Published September 23, 2008
This is a rush transcript from "Hannity & Colmes," September 22, 2008. This copy may not be in its final form and may be updated.
ALAN COLMES, CO-HOST: We're just 43 days away from election day. A new Associated Press/Yahoo News poll suggests that racial prejudice may be the deciding factor in this election. According to the poll, one-third of white Democrats expressed some form of negative views toward African Americans. And while that number may not sound huge, it translates into a direct impact of as much as six-point loss, possibly, for Barack Obama.
Joining us now, the president of the National Action Network and civil rights leader Reverend Al Sharpton.
Rev, welcome back to the show. Good to have you with us.
REV. AL SHARPTON, NATIONAL ACTION NETWORK: Thank you.
COLMES: We just heard Scott Rasmussen say he doesn't think it's going to be a factor. Yet, this poll that we're talking about in this segment shows it could be. What do you say about it?
SHARPTON: I — you know, I agree with Scott. I'm in Philadelphia, where today we've been doing the National Action Network voter registration. I did three cities in North Carolina.
I'm amazed at how people of all races are coming out, really excited. Of course, I think there's still bias in the country, but I do not think it's to the degree that it will be a major factor in this campaign.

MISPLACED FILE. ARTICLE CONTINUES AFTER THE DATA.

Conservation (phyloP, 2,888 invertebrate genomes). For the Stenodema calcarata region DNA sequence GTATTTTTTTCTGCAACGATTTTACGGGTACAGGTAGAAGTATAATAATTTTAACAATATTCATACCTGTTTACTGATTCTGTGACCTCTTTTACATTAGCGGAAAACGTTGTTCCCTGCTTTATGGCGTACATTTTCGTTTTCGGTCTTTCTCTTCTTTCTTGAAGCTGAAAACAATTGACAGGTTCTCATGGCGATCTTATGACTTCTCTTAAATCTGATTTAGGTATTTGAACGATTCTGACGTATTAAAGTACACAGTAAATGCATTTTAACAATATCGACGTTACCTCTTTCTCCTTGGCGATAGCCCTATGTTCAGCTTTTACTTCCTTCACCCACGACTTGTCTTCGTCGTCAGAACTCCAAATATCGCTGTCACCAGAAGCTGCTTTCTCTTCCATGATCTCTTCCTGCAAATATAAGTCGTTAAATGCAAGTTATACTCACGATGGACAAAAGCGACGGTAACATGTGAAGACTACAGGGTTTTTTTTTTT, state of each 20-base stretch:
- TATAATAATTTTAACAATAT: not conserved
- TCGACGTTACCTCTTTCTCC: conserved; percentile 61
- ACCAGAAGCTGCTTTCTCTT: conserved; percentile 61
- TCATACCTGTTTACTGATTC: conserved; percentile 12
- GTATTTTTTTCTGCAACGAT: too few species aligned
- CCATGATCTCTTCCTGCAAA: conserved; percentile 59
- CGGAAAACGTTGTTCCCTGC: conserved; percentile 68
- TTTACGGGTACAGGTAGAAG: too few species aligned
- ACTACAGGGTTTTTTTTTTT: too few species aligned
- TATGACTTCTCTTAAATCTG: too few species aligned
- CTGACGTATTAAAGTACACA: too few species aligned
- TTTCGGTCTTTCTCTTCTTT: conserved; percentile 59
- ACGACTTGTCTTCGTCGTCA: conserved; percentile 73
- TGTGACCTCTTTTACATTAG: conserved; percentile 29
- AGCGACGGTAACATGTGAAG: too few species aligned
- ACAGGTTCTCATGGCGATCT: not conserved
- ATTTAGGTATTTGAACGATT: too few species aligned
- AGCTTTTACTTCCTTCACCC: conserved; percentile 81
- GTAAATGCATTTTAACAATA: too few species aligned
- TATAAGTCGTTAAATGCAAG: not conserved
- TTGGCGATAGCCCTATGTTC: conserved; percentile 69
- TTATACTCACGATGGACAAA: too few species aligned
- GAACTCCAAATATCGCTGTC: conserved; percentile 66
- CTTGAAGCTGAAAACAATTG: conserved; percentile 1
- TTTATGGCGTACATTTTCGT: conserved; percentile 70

And I hope that it will not turn the campaign into some kind of racial polarization, attack ads playing to people's biases that I think many American voters have grown beyond.
Would I say there's no bias in America? Of course not? But I do not think it's the factor it once was, and I do not think it will determine the winner of this race.
COLMES: One of the shocking pieces of this poll is where it said that 40 percent of white Americans hold a partially negative view of blacks. Does that sound right to you?
SHARPTON: I think that there's clearly racism. Clearly, that is what we in the civil rights movement try to fight.
But I think there's a stretch to say that there's some that have biases and then there's some that have demonstrated throughout these primaries that they would not vote for Barack Obama that they would not vote for a person of color to be president.
I think that if the — we're talking about 40 percent of Democrats, if you just looked at Iowa and look at other states that were in a lopsided way, white states that voted overwhelmingly for Obama, I think it's been shown that that is not the case. And I don't think it will be the case in November.